History, tourist information, and nearby accommodation
The gatehouse now gives access to a large lawned area, enclosed by a high wall. The lawn was originally bounded on all sides by the Tudor mansion, but the wings of that mansion are long gone, leaviing only the grand gatehouse behind. The core of the Peche mansion still stands, however, behind its attractive facade of brick, illuminated by large 17th century windows.
On one side of a wide lawn is the attractive church of St Botolph, built in the 14th century and featuring a marvellous early 16th century wooden screen. In the north chapel are wonderful family tombs, but perhaps the finest monument is that of Percyvall Hart (d. 1580), which dominates the tiny chancel and stretches almost to the ceiling.
The Hart family succeded the Peches as owners, and they later married into the Dyke family, becoming Hart-Dykes, and Hart-Dykes still own the estate at Lullingstone.
The Historic House
The front elevation of Lullingstone Castle suggests a Queen Anne house; indeed, what we see today was built for a visit by Queen Anne. However, the 18th century facade only hides the Tudor core of the building. The entrance hall gives access to a great hall, with a grand sttaircase to one side. Beyond are a dining room and library, decorated in Queen Anne elegance but redolent of Tudor charm.
You ascend the stair to the first floor over treads intentionally made shallow to allow the visiting queen an easy passage. And is well worth the ascent, for at the top of the stair is the state drawing room, a superb barrel-vaulted chamber with an exquisitely detailed plaster ceiling, featuring traditional strapwork designs and classical medallions. The state bedroom lies beyond, with the bed in which Anne was reputed to have slept.
The World Garden
The house is set in 120 acres of parkland, and offers superb gardens, including the award-winning World Garden of Plants, with over 10,000 species of plants from across the globe. The garden had its origins in 2000, when Tom Hart Dyke, on a plant hunting expedition in the jungles of Panama and Columbia, was taken hostage by guerillas and threatened with execution.
For nine months Hart Dyke was held hostage, and during his time in captivity he developed the idea for a garden to celebrate the 'plant hunter' and gather together in one British location a variety of plants from across the globe. He wanted to show a British adience where the plants we grow today originated. The result is the World Garden, where in one walled site you can see an amazingly varied collection of plants from around the world, some familiar, and some very unusual.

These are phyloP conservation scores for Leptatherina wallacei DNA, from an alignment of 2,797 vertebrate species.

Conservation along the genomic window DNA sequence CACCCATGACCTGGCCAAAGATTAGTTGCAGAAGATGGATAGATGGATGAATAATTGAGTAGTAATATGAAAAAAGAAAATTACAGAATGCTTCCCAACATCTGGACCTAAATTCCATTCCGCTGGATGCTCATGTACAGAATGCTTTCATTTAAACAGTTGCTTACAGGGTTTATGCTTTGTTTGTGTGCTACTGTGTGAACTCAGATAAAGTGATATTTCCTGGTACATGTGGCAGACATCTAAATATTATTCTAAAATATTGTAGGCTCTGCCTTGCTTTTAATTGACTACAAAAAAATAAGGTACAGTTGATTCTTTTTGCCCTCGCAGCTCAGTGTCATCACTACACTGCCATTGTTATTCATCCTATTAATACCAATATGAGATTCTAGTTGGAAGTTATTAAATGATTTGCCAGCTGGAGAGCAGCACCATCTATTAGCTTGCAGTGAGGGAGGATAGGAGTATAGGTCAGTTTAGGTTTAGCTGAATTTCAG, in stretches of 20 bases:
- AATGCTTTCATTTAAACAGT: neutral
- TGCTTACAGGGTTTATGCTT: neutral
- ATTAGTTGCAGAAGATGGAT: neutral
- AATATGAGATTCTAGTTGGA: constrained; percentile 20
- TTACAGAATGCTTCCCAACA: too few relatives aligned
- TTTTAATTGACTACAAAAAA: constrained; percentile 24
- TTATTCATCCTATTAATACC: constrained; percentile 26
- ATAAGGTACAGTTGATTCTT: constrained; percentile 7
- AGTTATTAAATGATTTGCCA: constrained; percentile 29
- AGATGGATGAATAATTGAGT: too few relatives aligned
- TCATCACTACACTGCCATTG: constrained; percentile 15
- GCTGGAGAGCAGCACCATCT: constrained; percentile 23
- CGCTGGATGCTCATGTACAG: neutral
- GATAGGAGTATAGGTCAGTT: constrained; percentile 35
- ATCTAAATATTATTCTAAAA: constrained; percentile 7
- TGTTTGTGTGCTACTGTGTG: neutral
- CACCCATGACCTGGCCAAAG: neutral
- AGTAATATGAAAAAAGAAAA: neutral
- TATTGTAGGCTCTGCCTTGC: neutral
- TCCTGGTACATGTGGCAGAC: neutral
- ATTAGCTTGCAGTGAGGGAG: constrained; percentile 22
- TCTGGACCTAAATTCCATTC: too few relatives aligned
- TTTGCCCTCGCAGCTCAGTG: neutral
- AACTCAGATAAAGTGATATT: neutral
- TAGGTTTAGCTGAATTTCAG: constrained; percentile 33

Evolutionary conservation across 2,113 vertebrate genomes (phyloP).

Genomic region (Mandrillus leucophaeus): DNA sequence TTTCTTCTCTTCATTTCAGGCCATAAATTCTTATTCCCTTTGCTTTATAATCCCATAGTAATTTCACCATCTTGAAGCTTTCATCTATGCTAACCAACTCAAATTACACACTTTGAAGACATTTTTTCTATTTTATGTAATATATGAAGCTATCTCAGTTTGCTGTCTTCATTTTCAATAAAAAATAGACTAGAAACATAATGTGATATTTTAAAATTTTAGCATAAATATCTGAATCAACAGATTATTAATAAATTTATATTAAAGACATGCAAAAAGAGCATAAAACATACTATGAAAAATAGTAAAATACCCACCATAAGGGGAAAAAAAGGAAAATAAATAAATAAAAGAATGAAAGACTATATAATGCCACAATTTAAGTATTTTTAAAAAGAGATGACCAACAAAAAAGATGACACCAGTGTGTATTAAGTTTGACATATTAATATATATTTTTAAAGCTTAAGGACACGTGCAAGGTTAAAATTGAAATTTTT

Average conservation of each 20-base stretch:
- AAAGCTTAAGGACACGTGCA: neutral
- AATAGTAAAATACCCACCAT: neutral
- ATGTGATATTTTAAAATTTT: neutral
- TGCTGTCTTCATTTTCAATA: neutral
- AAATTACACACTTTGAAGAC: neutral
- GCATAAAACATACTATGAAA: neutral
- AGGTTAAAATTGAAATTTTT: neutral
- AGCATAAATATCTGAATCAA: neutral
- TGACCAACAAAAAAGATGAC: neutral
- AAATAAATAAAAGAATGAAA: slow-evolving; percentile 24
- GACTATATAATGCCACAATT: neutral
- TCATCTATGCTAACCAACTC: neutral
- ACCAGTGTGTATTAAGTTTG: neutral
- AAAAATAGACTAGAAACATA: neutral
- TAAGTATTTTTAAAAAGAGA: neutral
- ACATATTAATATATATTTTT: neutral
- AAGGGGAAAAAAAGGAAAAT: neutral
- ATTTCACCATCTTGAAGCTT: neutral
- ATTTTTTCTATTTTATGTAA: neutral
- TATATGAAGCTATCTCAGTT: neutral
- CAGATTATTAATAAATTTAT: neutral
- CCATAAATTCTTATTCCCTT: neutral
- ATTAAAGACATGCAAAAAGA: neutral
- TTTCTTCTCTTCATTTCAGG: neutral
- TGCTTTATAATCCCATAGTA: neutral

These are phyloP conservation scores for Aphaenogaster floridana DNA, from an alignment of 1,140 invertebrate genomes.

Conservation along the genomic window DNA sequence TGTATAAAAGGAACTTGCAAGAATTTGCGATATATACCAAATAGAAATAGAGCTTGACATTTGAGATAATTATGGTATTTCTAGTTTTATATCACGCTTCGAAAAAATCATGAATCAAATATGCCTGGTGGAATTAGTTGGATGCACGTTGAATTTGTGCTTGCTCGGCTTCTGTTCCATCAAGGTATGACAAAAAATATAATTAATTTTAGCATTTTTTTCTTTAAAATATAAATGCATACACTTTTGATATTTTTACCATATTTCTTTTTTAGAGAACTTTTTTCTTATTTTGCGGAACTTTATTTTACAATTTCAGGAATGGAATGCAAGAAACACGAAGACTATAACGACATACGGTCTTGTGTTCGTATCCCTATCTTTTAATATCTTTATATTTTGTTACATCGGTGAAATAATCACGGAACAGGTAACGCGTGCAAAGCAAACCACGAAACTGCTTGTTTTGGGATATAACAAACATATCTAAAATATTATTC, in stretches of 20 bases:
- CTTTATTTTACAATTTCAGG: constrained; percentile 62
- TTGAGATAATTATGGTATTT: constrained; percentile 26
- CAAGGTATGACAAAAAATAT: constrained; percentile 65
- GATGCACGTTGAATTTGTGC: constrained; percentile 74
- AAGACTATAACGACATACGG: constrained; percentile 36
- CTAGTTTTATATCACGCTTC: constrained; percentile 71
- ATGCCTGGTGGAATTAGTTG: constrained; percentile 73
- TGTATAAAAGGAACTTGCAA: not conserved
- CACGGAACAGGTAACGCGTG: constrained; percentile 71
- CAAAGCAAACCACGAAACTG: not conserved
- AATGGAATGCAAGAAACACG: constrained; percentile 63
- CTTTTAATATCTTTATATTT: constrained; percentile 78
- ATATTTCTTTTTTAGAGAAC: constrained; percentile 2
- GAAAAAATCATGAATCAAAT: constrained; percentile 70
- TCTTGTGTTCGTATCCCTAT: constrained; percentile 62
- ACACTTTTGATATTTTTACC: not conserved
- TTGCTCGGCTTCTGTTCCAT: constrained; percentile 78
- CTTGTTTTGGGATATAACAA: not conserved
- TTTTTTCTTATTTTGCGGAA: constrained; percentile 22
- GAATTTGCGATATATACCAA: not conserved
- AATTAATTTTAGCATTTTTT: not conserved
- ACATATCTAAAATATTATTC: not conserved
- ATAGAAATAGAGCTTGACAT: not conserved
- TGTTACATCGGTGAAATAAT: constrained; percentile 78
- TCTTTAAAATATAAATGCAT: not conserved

Summing up Lullingstone
There really is a lot to see here. The Tudor gatehouse is superb, and the view from the gatehouse entrance across the wide lawn, with the lake on one side, the tiny medieval church on the other, and the elegant facade of the house facing us, is a sight that will live long in my memory.
The castle is open regularly, and offers free access to Historic House Association members. You can reach it from Lullingstone Roman Villa (up a narrow lane from Eynsford village) or off the A225.
The grounds have been well tended. There is a lake, a lawn, and, the major attraction for some, the World Garden. The owner was once held hostage by a Colombian gang, and the experience inspired him to create a garden with plants from all over the world, to encourage and symbolise international cooperation. It is a walled garden with beds arranged roughly in the shapes of the continents, with a map bed in the middle. The plants are a good cross section of different habitats, and there is plenty of information on them. For example, Eucalyptus is a very thirsty tree, and is used for draining swamps. And its bark is highly flammable, in order to burn competing trees around it.
Lullingstone is small, and you probably won't spend very long there, but it is a relaxing place, a good one to visit in the middle of a long day out.
THE WORLD GARDEN
ST BOTOLPH'S CHURCH
Garden: The 15th century manor of Lullingstone Castle is home to a 2 acre World Garden, with over 10,000 species of plants from around the world. The surrounding parkland covers 120 acres, in the midst of which is a 15 acre lake.
About Lullingstone Castle
Address: Eynsford, Kent, England, DA4 0JA
Attraction Type: Historic House
Location: 1 mile south of Eynsford on the A225
Phone: 01322 862 114
Historic Houses Association
OS: TQ529 646
Photo Credit: David Ross and Britain Express
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NEARBY HISTORIC ATTRACTIONS
Heritage Rated from 1- 5 (low-exceptional) on historic interest
Lullingstone, St Botolph's Church - 0.2 miles (Historic Church)
Lullingstone Roman Villa - 0.2 miles (Roman Site)
Eynsford Castle - 1 miles (Castle)
St John's Jerusalem - 3.9 miles (Historic Church)
Hall Place and Gardens - 6.2 miles (Historic House)
Ightham, St Peter - 6.3 miles (Historic Church)
Knole House - 6.5 miles (Historic House)
Home of Charles Darwin (Down House) - 6.5 miles (Historic Building)
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